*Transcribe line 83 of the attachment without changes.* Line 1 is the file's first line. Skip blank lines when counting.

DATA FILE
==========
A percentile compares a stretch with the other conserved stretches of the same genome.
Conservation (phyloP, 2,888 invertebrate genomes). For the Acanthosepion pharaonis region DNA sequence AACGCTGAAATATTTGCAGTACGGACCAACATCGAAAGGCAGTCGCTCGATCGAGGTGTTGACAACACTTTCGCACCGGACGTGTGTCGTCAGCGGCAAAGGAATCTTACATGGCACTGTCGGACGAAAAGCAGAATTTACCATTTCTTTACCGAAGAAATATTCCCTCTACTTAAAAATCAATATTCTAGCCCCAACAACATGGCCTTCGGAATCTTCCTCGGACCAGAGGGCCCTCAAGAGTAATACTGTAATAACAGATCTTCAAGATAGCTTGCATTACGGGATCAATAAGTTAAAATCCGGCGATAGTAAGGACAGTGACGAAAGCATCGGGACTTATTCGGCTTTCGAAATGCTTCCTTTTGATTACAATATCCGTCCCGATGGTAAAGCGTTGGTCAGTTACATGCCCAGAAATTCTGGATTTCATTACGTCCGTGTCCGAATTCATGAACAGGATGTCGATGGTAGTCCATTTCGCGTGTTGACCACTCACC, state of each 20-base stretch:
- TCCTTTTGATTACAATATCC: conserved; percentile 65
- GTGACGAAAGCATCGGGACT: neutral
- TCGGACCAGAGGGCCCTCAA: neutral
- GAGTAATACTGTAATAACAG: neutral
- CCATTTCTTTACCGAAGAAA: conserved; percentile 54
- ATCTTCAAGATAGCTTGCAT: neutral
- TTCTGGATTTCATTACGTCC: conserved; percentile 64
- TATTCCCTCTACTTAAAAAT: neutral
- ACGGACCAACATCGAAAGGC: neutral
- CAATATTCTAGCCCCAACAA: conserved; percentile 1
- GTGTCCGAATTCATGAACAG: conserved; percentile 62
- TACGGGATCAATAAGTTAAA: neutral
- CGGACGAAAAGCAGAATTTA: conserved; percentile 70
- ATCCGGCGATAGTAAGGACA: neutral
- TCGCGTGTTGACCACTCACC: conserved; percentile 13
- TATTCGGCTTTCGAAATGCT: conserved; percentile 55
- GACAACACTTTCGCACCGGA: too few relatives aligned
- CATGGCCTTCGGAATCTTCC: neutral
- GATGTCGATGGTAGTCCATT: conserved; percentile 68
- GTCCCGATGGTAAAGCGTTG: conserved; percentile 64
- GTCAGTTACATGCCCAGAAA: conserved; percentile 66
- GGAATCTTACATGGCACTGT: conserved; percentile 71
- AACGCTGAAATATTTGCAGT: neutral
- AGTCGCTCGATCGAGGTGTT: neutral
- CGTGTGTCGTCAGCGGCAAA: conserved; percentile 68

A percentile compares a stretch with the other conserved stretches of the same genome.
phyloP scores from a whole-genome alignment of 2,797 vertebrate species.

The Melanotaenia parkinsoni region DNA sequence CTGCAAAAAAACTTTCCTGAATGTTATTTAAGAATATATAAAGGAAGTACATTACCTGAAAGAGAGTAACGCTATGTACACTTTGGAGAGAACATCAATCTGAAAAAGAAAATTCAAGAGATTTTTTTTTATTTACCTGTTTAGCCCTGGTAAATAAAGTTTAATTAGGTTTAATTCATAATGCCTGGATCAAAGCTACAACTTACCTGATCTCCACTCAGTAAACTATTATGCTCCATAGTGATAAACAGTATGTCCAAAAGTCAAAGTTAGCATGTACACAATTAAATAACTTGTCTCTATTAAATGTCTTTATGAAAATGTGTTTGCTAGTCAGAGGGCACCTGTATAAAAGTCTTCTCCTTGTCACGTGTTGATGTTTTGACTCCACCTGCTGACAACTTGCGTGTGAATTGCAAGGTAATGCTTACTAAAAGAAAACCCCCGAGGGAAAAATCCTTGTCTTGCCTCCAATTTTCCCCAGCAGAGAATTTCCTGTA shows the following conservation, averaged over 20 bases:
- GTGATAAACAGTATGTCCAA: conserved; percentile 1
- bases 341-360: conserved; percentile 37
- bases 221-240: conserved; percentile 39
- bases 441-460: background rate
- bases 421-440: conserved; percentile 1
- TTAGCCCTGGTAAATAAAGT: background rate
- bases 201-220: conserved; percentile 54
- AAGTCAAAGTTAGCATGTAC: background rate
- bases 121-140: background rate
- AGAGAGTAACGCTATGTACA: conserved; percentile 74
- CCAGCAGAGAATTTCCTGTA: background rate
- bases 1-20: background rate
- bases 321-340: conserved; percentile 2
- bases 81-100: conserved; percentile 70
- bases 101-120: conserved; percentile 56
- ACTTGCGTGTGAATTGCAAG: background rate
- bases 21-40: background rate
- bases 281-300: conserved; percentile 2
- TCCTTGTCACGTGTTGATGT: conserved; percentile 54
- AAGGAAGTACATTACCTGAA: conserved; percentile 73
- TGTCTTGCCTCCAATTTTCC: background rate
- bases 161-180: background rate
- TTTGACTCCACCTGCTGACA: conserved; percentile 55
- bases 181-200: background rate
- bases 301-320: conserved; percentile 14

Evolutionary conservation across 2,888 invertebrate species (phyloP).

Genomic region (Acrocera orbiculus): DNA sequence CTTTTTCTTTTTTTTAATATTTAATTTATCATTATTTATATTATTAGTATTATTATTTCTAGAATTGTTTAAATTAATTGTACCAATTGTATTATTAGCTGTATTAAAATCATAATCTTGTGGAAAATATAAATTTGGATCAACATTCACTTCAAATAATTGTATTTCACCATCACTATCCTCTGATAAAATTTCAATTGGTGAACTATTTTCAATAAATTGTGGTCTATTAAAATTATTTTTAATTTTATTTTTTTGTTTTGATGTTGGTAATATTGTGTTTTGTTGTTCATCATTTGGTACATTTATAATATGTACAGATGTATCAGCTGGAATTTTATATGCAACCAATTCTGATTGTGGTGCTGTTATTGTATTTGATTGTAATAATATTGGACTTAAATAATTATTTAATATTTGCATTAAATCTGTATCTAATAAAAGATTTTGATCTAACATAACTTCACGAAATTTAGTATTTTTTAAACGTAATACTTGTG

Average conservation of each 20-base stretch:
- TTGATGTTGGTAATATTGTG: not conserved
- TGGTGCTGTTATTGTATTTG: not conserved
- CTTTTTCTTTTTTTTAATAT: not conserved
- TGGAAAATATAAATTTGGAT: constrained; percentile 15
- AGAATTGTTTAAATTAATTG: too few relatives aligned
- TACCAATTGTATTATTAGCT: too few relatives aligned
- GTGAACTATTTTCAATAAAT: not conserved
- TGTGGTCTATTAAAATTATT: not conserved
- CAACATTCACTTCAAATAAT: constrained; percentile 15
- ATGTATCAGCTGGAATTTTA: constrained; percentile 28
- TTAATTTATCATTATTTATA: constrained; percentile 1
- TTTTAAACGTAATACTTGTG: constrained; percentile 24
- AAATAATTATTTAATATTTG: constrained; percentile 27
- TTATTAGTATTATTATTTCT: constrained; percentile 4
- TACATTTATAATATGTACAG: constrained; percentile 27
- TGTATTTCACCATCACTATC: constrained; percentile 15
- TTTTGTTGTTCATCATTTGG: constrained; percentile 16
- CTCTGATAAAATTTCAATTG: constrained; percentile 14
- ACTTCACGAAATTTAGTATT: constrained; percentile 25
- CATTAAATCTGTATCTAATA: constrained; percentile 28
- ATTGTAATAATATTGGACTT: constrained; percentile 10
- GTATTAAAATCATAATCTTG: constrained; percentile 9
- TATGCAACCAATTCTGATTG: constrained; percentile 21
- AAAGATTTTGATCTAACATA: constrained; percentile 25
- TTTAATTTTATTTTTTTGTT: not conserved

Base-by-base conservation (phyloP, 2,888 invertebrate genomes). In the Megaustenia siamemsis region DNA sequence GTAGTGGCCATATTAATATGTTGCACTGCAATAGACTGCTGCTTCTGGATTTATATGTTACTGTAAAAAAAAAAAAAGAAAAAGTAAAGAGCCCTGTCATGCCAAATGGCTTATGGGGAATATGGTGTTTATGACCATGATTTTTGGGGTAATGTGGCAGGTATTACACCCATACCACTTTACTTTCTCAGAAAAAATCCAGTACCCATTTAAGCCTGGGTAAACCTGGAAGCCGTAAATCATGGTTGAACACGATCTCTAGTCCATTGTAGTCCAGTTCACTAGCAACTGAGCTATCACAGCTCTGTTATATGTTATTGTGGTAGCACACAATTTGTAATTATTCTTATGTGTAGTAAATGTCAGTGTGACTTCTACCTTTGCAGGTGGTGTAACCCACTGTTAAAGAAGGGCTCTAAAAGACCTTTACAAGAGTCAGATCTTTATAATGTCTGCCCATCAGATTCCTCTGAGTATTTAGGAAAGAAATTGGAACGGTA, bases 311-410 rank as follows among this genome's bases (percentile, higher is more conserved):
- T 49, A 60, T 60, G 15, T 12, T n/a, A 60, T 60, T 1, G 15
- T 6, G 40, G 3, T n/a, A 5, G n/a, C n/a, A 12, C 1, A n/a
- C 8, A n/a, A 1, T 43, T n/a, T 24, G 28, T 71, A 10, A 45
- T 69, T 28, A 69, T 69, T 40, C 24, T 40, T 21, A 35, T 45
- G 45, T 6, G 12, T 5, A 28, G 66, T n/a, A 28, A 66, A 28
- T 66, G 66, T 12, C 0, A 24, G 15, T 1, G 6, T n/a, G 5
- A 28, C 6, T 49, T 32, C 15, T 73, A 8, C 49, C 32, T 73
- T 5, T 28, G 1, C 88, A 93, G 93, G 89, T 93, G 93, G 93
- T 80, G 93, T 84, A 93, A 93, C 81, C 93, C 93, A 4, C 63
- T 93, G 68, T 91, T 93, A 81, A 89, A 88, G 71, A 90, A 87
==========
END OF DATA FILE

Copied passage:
- TTTAATTTTATTTTTTTGTT: not conserved